facebook   twitter   youtube   youtube  Current News  Flag Lowering Orders  Search

 

sm150208-Z-IM617-003.jpg

One of the Wisconsin Army National Guard's largest troop formations has a new command team at the helm after a formal ceremony in Milwaukee Feb. 8.

The nearly 1,700-Soldier 157th Maneuver Enhancement Brigade, known as the "Iron Brigade," bid farewell to outgoing commander Col. John Schroeder and Command Sgt. Maj. Ralph Rosemore after nearly two years leading the brigade. Col. David O'Donahue and Command Sgt. Maj. Daniel Sullivan replaced them.

For their efforts in shaping the Iron Brigade, Schroeder and Rosemore were each awarded the Meritorious Service Medal. Schroeder will become the Wisconsin Army National Guard's next chief of staff, while Rosemore will take over as the operations sergeant major in the 64th Troop Command.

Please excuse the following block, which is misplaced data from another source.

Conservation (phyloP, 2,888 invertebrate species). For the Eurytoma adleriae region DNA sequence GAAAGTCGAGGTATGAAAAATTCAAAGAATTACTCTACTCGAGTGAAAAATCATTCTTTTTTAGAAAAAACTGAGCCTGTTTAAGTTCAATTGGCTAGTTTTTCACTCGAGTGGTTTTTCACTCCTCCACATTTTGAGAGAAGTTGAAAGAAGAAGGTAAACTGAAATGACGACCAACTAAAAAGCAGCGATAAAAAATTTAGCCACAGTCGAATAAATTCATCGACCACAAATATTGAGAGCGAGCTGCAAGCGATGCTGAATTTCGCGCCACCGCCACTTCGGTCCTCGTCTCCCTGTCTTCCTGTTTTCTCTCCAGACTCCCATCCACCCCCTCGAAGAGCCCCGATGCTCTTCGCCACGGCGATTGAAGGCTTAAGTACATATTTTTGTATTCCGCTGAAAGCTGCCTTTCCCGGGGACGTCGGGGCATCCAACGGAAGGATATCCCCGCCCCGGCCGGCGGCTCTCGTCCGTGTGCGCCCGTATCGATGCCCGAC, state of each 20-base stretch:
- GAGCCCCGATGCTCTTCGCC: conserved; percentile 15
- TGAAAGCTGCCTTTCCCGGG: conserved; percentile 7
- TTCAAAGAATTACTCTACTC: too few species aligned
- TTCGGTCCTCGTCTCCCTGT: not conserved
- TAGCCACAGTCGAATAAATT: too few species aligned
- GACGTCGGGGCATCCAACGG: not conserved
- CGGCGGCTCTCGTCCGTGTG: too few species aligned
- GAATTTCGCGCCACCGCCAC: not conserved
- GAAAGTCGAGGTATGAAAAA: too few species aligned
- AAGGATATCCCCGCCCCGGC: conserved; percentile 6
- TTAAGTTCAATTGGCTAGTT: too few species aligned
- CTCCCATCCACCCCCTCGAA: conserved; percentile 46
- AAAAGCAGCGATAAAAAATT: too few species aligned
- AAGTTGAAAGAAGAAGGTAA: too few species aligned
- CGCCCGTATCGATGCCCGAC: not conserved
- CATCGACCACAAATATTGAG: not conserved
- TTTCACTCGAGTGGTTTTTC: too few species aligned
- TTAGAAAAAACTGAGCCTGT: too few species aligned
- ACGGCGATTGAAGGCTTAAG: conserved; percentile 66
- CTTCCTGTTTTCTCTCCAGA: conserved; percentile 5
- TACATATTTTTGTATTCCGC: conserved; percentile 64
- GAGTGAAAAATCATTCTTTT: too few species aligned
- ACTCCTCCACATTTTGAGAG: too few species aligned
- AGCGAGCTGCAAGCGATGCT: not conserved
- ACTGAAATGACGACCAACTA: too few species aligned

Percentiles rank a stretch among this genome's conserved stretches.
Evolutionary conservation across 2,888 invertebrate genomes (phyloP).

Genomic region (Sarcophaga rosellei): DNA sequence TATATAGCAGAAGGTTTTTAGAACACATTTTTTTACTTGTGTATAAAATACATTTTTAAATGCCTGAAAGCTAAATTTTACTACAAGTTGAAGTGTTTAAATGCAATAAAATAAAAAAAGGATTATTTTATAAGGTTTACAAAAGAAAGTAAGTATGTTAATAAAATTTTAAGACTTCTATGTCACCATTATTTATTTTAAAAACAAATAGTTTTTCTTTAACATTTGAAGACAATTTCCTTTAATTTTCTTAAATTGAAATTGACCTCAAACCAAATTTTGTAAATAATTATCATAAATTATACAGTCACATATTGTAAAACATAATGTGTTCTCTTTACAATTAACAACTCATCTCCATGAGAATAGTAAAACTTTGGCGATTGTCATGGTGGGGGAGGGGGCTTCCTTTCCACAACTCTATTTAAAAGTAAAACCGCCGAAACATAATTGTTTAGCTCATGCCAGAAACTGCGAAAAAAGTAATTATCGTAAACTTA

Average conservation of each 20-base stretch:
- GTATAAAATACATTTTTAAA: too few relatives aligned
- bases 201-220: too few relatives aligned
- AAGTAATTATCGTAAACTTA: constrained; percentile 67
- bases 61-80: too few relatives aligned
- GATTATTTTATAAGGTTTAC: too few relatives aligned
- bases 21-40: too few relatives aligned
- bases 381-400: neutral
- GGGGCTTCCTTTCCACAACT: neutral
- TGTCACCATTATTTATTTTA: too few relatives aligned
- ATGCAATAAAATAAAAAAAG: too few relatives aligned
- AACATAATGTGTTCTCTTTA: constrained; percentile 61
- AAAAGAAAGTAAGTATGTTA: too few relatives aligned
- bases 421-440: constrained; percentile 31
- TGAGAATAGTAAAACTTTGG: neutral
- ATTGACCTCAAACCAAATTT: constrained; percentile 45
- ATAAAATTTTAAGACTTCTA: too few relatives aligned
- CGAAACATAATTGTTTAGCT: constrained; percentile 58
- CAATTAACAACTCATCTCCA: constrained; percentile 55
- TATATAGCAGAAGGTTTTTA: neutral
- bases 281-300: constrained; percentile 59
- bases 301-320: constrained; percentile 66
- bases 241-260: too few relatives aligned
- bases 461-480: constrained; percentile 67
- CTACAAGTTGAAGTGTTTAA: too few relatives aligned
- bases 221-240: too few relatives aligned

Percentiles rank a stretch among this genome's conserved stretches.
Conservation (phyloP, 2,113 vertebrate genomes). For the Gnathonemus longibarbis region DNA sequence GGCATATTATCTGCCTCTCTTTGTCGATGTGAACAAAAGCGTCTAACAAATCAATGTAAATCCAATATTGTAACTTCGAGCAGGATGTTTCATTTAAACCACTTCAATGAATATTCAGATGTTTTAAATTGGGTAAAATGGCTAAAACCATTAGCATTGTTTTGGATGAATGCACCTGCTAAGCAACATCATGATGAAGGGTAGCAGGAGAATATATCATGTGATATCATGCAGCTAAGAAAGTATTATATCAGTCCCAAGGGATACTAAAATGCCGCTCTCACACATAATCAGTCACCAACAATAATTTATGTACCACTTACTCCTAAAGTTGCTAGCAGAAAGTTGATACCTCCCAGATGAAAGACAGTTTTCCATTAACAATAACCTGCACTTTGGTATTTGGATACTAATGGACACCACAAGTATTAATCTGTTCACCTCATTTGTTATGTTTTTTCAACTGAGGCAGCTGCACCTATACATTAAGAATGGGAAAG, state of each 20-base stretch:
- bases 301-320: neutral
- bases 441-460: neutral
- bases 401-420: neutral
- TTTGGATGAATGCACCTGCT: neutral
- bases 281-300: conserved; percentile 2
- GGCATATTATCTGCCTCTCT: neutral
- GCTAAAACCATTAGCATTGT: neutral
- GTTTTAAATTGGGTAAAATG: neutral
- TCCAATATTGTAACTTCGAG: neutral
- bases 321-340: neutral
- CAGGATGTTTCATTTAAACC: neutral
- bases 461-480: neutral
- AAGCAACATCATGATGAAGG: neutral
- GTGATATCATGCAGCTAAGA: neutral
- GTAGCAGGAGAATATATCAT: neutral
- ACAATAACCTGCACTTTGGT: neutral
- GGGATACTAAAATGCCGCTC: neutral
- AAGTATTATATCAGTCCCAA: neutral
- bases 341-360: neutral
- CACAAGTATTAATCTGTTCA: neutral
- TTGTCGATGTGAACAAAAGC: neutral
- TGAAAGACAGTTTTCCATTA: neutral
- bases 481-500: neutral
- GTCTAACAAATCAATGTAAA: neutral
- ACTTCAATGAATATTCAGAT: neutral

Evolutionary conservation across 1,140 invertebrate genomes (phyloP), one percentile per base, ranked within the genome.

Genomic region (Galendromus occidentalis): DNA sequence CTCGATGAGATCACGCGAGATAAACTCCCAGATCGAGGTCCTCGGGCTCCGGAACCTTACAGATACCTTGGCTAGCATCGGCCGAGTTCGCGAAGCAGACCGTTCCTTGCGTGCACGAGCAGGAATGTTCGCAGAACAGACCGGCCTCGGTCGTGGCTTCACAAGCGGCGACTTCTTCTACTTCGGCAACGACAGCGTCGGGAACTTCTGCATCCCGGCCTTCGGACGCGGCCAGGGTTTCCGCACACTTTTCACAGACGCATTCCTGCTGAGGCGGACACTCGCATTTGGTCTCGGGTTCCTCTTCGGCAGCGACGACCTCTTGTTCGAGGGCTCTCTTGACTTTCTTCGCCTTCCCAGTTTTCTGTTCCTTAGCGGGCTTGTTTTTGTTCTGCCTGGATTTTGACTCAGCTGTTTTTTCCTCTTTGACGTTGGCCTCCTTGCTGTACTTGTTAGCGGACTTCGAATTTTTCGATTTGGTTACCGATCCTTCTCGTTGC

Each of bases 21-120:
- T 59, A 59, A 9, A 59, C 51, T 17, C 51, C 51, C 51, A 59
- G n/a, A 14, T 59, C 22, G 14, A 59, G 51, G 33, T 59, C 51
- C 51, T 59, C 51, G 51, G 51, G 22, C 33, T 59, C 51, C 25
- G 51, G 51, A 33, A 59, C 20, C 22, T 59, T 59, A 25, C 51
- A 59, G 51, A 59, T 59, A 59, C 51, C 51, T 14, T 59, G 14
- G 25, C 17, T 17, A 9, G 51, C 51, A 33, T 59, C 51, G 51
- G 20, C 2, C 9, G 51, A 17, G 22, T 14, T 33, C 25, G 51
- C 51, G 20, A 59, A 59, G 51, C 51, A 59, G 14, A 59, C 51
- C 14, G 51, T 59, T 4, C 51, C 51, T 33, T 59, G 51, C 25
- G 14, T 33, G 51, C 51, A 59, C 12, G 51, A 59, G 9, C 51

In his final remarks to the 157th, Schroeder thanked his family, the Soldiers and the unit's family readiness group leaders for their efforts.

"I will tell you there is no greater honor that can be bestowed on an officer than to command troops in the Wisconsin Army National Guard or the National Guard," he said. "I've always said that your worst day as a commander will beat the best day as a staff officer any day of the week. Commanding troops is what every officer should aspire to in the Wisconsin Army National Guard."

He went on to praise the brigade's battalion leadership teams and the service of his brigade command sergeant major.

"Command Sgt. Maj. Rosemore, I could not have asked for a better battle buddy for the past couple of years," Schroeder said.

In his last official act as commander, Schroeder passed the brigade colors to Brig. Gen. Mark Anderson, Wisconsin's assistant adjutant general for Army, who then presented them to Col. O'Donahue, formally completing the change of command.

"To Col. O'Donahue, I think you're getting a great unit," Schroeder said. "I think you're absolutely the perfect person to take it to the next level.